While it is true that the time-asymmetric part of weak nuclear force (i.e. the component of the CKM matrix that is time-asymmetric) is a small component of the weak nuclear force (i.e. of all of the components in the matrix), this doesn't mean that the asymmetric component isn't the cause of the arrow of time. Note that this 1 component in the CKM matrix is the only part of a force of nature that is time asymmetric. There are no components in gravity or E&M that are time-asymmetric. There are components in the strong nuclear force that hypothetically could be time-asymmetric, but experimentally have been determined to be near-zero. And all of the time-asymmetric components of the weak nuclear force boil down to the same time-asymmetric component of the CKM matrix. I do not think that it is a coincidence that there is one arrow of time, that the universe is expanding, and that there is only one component of the forces of the nature that is time-asymmetric.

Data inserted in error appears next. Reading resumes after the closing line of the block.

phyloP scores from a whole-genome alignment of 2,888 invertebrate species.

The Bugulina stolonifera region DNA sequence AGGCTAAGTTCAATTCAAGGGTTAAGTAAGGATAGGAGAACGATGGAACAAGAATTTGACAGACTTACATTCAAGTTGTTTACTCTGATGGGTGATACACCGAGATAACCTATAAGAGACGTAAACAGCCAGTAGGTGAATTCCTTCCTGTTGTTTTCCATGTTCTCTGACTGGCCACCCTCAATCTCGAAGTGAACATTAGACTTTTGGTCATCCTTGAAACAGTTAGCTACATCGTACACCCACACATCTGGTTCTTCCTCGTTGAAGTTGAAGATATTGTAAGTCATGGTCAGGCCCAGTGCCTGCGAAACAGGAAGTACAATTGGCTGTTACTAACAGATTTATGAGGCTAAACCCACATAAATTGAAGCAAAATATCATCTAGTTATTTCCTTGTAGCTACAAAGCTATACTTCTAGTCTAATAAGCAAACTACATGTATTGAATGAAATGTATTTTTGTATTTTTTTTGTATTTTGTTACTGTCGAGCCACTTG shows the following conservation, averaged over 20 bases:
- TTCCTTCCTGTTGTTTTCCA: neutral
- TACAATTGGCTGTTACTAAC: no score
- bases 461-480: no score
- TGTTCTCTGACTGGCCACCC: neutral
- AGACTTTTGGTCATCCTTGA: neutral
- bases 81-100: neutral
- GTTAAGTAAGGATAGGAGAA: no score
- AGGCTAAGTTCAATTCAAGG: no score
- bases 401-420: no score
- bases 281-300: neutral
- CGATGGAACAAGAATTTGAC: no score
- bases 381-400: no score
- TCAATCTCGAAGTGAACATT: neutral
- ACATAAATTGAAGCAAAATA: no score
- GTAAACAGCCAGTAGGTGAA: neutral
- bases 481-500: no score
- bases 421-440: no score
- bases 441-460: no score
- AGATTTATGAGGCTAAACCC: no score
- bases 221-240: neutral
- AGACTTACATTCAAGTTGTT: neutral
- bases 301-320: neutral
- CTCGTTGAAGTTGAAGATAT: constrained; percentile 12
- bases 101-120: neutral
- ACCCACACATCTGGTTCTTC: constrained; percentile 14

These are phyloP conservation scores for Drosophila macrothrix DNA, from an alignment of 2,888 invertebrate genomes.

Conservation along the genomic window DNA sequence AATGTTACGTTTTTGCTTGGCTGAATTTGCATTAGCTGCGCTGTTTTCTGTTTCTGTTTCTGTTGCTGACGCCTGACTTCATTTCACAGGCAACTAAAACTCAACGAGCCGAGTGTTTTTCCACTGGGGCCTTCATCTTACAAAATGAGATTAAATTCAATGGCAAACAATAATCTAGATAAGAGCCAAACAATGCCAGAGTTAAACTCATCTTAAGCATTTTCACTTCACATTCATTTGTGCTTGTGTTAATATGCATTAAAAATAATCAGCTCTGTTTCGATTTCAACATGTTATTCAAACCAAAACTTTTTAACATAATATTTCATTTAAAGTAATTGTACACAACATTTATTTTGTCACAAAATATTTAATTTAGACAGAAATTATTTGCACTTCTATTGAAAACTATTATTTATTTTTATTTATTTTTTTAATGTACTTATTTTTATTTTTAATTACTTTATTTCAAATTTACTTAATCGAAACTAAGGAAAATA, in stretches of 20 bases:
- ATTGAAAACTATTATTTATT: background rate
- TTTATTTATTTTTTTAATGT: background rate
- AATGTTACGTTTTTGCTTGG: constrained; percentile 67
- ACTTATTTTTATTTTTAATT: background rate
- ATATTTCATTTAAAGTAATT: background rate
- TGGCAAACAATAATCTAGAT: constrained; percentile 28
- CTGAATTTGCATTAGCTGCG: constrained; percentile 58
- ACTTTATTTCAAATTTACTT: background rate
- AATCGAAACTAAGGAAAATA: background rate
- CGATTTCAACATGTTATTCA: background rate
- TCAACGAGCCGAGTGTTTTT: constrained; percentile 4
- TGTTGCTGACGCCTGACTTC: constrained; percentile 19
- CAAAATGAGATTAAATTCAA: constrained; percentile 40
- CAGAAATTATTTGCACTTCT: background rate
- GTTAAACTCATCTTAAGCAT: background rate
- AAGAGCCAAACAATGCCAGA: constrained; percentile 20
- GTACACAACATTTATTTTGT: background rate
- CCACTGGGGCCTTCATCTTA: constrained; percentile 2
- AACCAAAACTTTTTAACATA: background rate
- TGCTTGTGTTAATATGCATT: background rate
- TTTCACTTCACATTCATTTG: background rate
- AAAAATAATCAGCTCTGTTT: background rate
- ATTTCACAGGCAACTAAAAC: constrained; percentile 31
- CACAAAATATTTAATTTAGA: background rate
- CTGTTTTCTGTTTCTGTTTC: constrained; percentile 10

So, let me rephrase this because it's important to highlight. The time-asymmetric part of the weak  nuclear force is small compared with the time-reversible parts of the weak nuclear force. Think of this as a small drift velocity sitting on top of a symmetric distribution of velocities in a gas. The drift velocity is small compared with the root-mean-square velocity, but this can cause a large macroscopic effect over time as all of particles eventually move in one direction. So, to be precise, it is one of the (relatively small) components of the weak nuclear force that is the cause of the arrow of time. Unfortunately, Prof Carroll focuses on the whole CKM matrix rather than focusing on the 1 component of the CKM matrix that is time asymmetric.